A 2012 effort to reform the state’s “no-fault” auto insurance system has halted the growth of fraud in the system, according to a new state report, but the numbers released Monday are still considered too preliminary to show the full impact of the law.
The report by the Office of Insurance Regulation found that since the law (HB 119) went into place on Jan. 1, 2013, there has been a drop in the number of personal-injury protection claims filed and dollars sought.
Meanwhile, the report indicates that claims under other coverage types, such as bodily injury and uninsured motorist, have gone up.
“Overall, there was limited data available to determine the true impact of HB 119,” a release from the Office of Insurance Regulation said. “However, the data call analysis reveals the law has had a major impact on the personal auto market and changed the trajectory of trends being seen prior to its enactment.”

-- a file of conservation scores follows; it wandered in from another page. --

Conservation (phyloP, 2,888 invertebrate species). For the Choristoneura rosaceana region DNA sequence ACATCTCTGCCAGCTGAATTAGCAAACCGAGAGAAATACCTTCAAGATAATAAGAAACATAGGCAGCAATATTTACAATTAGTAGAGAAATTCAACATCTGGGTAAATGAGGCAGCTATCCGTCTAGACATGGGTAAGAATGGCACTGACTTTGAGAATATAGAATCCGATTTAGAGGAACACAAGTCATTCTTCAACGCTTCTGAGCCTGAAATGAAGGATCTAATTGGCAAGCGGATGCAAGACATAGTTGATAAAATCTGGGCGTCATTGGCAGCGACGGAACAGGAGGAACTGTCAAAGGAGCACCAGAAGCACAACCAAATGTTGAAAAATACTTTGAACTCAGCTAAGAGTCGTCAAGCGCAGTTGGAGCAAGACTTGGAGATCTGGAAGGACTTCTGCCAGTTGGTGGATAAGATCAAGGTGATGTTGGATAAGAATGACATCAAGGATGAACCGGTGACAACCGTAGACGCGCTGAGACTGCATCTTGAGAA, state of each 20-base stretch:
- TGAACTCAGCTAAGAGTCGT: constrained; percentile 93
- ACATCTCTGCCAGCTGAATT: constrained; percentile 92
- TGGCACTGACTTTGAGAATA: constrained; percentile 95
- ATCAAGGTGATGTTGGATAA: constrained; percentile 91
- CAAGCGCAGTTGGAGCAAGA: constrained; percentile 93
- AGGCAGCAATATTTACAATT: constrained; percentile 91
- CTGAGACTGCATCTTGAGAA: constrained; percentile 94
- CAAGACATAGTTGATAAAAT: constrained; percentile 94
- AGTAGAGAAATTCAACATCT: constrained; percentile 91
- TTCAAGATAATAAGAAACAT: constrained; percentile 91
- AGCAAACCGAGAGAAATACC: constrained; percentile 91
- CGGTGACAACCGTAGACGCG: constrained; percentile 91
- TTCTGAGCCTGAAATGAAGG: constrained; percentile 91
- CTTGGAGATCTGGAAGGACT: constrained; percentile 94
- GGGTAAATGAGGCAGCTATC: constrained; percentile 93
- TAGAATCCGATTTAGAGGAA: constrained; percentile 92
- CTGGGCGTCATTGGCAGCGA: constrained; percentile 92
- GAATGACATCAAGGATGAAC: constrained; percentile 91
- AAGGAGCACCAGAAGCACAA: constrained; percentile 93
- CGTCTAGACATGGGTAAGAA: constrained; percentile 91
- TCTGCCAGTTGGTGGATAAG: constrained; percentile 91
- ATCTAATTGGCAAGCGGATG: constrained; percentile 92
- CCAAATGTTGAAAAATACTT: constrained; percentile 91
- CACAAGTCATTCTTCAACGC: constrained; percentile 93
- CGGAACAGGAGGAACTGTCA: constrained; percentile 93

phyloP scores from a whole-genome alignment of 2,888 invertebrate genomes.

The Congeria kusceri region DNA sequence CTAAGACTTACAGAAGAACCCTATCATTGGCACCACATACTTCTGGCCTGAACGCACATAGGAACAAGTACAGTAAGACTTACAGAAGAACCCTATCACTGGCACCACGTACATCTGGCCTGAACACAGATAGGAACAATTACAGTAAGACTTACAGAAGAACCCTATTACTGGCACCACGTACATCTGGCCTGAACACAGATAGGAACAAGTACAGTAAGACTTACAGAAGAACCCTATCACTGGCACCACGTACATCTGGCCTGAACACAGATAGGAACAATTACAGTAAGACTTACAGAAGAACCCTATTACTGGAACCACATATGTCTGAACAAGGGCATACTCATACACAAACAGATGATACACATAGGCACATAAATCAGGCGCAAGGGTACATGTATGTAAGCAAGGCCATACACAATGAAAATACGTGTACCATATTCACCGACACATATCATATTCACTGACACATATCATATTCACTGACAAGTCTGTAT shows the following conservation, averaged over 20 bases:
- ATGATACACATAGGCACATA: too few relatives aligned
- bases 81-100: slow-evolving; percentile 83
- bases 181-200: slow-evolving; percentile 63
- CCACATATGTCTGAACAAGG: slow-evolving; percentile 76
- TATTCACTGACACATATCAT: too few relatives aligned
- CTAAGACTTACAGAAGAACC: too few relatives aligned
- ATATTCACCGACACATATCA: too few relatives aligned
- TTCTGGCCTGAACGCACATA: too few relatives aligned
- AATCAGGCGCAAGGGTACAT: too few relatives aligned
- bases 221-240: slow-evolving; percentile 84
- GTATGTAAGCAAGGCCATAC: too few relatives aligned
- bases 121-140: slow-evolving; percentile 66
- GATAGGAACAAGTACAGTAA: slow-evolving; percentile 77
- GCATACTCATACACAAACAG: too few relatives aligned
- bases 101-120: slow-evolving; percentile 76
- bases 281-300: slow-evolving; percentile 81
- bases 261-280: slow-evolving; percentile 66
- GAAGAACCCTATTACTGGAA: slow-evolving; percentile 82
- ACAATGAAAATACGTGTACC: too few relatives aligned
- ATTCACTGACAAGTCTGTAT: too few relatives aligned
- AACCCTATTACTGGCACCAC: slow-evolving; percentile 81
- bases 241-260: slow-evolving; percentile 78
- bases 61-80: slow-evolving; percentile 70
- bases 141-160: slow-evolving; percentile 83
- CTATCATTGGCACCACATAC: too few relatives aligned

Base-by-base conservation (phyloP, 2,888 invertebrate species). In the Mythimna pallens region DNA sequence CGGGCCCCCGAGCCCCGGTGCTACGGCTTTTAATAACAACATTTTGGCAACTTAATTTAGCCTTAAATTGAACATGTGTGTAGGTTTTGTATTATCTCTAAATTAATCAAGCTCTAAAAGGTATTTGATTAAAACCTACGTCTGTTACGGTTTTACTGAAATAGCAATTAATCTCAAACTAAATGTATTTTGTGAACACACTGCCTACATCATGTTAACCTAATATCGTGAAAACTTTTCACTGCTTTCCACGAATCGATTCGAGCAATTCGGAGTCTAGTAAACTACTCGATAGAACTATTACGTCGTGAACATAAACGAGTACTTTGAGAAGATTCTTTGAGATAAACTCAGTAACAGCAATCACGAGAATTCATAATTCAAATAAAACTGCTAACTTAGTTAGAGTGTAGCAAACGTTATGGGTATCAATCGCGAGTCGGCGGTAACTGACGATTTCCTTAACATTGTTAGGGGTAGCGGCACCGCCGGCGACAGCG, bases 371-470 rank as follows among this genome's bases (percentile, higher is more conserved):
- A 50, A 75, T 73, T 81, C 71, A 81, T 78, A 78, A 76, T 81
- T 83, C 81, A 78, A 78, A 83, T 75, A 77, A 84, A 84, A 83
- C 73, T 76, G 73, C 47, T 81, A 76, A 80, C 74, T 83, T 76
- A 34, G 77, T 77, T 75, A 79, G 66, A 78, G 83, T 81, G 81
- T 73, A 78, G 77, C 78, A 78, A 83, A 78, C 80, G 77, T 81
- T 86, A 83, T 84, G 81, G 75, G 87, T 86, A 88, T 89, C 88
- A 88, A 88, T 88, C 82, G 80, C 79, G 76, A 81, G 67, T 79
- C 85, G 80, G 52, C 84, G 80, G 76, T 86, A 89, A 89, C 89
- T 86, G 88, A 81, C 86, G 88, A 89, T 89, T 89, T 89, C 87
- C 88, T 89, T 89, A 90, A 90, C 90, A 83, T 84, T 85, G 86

The 2012 law, considered a last-ditch effort to maintain the no-fault system, set benchmarks for insurers to lower rates on so-called PIP coverage.
It required people involved in crashes to seek treatment within 14 days and allowed up to $10,000 in benefits for emergency medical conditions, while putting a $2,500 cap on non-emergency conditions.
Gov. Rick Scott and Chief Financial Officer Jeff Atwater pushed for the law, saying that fraud, primarily in the Tampa and Miami regions, had resulted in the cost of auto-insurance coverage to spike for Floridians.
The report said the average medical cost paid through PIP claims has dropped 14 percent statewide from 2011 to the first three quarters of 2014, with the average payment down 28.7 percent in South Florida in the same time.